‘I’ve been working on research projects in China for a long time. The rule in the code that you are not allowed to accept gifts worth more than 50 euros is tricky in the Chinese context. My research partners regularly give me good wine, special teas and handwritten calligraphy. How much are they worth? I know for sure that if I turned them down, the giver would be sorely offended. I accept the gifts because they are not meant as bribes but as tokens of appreciation for the ongoing collaboration. I did once have the experience of being bought off when I was working in Beijing for the IFPRI research institute. The World Bank had financed an extremely over-ambitious project at a Chinese research institute and I had to evaluate whether the project should be extended after three years. I was invited on an outing. My boss tried to ring me to tell me not to go, but it was too late. They made a big fuss of me all weekend and in the end I couldn’t say no. That shouldn’t be possible anymore because China now has a strict anti-corruption policy. Offering trips is not allowed anymore and there are strict limits on spending on meals. I approve of the passage in the code about international sanctions, but it is open to different interpretations. China has been on the EU sanctions list since 1989. Point three of the EU sanction says: suspension of high-level contacts. How does that tally with all the Dutch trade missions to China since 1989?’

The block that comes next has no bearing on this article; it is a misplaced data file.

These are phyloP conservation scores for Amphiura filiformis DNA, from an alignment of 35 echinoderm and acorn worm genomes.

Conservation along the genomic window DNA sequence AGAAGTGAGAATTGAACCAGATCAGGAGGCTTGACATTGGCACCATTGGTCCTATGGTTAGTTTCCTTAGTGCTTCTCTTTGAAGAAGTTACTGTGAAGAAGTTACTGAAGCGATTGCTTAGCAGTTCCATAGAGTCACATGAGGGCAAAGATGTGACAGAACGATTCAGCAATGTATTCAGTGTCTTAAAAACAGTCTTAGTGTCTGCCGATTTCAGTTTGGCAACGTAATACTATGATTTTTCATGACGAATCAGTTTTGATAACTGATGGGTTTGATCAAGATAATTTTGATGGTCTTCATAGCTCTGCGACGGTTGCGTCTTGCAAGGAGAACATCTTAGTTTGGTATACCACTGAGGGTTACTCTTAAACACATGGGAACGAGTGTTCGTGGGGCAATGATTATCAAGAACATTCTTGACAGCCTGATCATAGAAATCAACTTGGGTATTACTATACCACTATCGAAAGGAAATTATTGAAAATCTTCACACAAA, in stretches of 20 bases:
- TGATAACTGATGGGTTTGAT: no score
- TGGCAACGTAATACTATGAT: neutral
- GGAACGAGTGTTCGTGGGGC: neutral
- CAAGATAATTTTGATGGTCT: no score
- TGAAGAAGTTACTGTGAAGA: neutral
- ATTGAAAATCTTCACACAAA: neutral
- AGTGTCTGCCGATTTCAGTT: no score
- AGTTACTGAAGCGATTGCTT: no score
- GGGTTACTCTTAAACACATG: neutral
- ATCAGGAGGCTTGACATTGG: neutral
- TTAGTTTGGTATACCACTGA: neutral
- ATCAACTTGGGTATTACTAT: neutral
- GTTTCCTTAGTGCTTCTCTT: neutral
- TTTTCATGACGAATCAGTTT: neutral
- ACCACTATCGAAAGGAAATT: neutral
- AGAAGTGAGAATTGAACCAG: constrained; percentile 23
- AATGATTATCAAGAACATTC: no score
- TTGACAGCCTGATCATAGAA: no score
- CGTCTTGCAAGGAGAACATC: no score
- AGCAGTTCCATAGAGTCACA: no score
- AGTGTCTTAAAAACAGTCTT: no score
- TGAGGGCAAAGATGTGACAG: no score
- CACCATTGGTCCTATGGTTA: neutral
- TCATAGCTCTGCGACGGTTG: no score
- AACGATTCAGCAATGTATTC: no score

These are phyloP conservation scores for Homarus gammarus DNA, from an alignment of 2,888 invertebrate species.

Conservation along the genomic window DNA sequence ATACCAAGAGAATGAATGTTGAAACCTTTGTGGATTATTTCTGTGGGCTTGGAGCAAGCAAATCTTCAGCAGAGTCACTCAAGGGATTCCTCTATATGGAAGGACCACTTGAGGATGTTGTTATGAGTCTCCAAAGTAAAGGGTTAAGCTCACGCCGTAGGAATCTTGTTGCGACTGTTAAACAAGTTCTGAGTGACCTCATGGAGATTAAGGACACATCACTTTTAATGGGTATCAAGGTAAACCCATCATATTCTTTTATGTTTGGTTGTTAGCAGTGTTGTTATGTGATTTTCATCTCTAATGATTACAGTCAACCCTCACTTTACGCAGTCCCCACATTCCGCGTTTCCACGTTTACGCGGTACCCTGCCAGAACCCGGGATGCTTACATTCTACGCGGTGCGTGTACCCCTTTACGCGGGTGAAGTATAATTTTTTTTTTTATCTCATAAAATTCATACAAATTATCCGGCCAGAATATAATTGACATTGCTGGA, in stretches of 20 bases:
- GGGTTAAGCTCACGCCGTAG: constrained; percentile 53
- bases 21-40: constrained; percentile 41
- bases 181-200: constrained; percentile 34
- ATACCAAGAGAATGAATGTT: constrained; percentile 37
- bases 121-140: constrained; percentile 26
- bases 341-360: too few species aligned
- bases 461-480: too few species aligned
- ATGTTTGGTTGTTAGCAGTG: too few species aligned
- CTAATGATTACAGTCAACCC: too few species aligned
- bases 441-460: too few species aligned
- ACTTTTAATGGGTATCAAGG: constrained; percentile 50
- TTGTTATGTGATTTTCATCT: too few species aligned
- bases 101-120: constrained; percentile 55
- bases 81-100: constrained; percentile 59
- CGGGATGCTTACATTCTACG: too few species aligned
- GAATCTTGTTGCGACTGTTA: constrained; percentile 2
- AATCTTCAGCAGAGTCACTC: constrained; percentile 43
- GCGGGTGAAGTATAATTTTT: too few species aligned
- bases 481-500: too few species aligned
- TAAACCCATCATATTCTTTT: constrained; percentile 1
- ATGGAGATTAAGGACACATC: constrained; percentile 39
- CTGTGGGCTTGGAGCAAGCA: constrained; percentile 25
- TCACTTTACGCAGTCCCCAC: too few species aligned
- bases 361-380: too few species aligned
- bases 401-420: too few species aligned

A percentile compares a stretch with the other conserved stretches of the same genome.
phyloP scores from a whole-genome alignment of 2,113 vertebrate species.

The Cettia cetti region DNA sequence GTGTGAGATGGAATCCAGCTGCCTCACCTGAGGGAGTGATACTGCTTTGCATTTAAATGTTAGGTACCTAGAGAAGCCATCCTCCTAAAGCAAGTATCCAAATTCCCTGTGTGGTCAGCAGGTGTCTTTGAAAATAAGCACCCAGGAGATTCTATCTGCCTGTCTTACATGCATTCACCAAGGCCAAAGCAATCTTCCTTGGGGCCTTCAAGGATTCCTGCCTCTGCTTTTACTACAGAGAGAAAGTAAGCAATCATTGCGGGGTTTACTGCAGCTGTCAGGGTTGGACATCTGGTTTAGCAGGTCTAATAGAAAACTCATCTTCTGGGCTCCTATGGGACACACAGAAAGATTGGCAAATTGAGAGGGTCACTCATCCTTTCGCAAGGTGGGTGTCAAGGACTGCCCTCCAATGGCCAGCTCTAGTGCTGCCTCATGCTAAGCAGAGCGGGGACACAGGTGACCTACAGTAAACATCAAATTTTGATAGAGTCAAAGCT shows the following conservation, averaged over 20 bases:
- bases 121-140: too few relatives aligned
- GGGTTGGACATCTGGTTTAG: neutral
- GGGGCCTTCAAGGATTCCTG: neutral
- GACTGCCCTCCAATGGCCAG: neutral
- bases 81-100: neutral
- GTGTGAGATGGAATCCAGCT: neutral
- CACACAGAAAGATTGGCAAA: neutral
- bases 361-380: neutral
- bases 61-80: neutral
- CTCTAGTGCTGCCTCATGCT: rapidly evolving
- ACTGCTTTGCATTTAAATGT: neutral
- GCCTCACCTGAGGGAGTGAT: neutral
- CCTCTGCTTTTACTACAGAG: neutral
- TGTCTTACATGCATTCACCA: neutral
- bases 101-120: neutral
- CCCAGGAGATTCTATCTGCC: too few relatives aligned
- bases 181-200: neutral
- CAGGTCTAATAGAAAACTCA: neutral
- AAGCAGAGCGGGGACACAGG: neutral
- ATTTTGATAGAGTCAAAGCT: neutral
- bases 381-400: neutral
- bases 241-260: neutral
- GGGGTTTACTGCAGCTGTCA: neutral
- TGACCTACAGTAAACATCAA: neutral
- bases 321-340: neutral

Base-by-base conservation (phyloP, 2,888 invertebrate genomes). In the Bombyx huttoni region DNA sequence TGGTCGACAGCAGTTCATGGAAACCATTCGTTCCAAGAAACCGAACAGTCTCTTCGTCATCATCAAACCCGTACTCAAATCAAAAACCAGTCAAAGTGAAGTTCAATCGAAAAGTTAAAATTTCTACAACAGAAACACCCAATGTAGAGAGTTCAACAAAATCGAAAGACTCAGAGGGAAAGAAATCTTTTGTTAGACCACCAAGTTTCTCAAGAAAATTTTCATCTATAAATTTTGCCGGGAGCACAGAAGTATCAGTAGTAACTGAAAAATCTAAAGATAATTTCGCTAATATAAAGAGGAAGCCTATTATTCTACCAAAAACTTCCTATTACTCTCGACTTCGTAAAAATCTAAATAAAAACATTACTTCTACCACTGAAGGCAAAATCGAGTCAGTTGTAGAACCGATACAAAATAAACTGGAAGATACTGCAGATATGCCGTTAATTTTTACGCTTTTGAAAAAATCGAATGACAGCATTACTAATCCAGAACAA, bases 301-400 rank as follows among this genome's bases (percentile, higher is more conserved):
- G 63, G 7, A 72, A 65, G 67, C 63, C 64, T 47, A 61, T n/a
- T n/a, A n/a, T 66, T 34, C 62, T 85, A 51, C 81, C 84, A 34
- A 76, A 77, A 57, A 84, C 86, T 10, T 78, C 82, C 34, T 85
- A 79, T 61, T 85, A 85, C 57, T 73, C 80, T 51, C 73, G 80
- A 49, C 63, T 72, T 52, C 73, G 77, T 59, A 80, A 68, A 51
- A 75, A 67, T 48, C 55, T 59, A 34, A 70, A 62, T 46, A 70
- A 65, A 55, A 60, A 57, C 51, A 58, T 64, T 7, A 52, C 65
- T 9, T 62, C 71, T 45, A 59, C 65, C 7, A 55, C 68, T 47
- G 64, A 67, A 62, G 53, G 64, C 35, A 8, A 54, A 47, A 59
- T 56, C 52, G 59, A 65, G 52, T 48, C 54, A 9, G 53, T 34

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Jouke Campen
Project manager at Wageningen Plant Research

‘It’s fine by me that we’ve got an anti-corruption code. I work a lot in the Middle East, where we sell expertise about horticultural systems. I have never come across bribery; there is no corruption among my clients. But I do hear stories about corruption related to the building of airports, where there is more competition. Our clients want Wageningen expertise and we don’t have much competition so there is not much temptation to bribe. And besides, we are not selling weapons in the Middle East, we are improving food production. I don’t think there can ever be any harm in that, even in countries that do not comply with UN resolutions. Precisely by being in those countries and talking about tricky subjects, you can open up a discussion about their perspective, which is often formed by local media. So it’s not always a bad thing to work in a dictatorship.’

It is not always a bad thing to work in a dictatorship

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Frans Pingen
WUR legal expert

‘The anti-corruption code does not lay down the law in the sense of forbidding us to do business in certain countries. The code indicates: if you do research in that country, this is what you should bear in mind. If staff go to a country that is high on the corruption index, they are expected to take a course so they can handle it. We provide staff with support and information. The same goes for the funding of research. If the US blacklists Iran, Dutch banks have to abide by US regulations because otherwise their branches in the US will be penalized. That complicates the financing of projects in certain countries. Then we have to find out whether we can still do business with the partners we would like to work with in those countries. The code is intended to ensure that we constantly ask ourselves in which countries we can carry on working without any risk or with special measures in place.’